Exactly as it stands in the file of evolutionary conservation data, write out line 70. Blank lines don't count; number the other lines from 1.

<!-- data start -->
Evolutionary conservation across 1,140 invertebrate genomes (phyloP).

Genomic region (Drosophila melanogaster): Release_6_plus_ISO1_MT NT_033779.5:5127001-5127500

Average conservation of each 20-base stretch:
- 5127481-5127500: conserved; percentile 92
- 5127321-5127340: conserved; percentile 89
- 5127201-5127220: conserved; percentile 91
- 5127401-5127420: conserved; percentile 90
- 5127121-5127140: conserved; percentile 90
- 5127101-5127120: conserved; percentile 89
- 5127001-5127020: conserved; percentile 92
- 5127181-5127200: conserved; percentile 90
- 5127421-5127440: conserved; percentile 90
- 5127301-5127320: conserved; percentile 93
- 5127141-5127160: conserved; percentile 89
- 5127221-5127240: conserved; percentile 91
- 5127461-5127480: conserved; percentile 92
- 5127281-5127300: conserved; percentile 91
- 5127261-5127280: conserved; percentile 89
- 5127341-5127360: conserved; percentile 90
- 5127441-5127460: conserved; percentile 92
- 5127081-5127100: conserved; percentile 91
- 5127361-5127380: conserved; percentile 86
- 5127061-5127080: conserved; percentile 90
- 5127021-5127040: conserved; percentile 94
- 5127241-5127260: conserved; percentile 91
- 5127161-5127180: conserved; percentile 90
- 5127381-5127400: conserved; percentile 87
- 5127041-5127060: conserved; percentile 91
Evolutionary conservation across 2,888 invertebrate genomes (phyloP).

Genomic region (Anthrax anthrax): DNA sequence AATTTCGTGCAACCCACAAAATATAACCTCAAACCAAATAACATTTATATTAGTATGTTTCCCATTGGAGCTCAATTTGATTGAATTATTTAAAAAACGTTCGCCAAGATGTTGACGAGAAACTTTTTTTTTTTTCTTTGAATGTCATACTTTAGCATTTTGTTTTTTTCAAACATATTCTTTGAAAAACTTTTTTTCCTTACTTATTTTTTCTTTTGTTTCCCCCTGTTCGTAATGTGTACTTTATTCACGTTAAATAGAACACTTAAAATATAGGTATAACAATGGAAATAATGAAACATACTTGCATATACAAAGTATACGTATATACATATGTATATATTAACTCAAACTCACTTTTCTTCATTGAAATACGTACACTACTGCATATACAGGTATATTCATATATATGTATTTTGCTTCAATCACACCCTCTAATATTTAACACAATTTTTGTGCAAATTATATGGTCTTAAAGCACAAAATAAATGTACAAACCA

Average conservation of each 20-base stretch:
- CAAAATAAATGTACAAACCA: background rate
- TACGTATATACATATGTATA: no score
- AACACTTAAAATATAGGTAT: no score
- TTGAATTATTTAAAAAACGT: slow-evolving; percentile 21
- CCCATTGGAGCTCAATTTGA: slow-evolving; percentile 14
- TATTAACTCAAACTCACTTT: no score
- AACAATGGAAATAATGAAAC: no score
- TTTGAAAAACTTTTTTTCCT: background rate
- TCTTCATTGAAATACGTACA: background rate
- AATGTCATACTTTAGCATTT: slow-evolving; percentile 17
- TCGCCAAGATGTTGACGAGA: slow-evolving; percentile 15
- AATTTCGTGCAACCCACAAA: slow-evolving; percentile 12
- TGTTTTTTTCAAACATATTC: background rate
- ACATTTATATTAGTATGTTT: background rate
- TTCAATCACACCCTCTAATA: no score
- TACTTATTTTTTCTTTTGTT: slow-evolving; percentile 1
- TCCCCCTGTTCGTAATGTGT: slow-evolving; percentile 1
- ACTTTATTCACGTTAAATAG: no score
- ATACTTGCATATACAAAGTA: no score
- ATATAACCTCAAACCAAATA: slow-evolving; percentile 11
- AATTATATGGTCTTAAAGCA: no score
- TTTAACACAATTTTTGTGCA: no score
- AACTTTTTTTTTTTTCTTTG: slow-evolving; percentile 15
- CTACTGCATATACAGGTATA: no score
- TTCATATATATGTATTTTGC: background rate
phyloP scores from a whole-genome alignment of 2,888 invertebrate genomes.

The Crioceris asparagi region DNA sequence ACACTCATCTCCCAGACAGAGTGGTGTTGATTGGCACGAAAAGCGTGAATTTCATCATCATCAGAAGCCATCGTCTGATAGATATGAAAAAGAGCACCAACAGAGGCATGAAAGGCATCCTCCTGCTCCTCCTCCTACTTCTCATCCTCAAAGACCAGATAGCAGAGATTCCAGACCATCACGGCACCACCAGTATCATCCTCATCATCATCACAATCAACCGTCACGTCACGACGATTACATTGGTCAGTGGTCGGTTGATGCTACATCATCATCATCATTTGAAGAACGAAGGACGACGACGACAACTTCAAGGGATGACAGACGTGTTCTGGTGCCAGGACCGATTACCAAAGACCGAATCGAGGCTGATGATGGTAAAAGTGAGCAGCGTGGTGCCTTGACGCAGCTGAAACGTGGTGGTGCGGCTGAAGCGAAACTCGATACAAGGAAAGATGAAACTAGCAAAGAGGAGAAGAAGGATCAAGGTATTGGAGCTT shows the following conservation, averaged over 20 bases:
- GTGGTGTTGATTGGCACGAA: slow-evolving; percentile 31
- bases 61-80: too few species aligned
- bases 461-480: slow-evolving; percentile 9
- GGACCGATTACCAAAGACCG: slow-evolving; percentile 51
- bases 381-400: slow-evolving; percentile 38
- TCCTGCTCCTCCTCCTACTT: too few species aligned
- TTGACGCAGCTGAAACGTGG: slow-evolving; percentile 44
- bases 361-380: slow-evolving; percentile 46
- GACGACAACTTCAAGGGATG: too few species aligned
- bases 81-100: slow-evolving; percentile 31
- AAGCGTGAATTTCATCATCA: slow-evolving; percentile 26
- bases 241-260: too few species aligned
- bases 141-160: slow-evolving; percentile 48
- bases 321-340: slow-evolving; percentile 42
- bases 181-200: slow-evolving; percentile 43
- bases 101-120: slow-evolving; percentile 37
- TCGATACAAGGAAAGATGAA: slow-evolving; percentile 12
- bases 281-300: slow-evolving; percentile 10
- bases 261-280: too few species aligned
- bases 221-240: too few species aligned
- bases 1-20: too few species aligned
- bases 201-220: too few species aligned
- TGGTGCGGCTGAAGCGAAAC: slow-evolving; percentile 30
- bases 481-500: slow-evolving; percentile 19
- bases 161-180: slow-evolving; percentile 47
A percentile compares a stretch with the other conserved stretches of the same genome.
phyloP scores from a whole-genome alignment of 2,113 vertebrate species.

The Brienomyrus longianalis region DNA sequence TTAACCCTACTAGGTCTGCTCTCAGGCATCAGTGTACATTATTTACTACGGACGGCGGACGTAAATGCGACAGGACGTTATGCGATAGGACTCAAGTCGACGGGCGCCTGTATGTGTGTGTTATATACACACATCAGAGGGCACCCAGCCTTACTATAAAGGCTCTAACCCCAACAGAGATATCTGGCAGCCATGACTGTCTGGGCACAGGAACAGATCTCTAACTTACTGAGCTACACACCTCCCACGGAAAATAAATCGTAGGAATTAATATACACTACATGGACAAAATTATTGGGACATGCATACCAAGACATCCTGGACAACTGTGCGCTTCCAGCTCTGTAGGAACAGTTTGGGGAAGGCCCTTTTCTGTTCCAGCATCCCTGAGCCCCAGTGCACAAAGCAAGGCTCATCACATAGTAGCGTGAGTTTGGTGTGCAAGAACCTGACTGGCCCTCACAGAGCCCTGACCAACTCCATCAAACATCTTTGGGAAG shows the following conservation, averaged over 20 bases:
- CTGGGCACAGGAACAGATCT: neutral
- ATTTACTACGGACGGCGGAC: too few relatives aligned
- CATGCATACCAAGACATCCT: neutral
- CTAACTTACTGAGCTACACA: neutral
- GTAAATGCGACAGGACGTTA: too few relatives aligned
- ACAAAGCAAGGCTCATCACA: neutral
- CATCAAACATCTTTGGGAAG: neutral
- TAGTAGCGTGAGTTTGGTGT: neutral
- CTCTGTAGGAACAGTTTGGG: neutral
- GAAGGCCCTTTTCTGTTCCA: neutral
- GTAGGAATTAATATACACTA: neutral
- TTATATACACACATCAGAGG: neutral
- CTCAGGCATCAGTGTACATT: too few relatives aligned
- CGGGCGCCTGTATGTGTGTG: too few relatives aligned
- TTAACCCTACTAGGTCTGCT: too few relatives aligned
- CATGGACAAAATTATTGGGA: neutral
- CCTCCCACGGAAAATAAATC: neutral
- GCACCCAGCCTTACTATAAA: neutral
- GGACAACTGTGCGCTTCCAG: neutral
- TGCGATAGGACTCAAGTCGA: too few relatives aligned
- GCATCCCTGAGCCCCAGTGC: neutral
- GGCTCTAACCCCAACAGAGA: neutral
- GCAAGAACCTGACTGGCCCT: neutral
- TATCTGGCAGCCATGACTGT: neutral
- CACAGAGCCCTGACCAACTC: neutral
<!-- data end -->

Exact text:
- bases 241-260: too few species aligned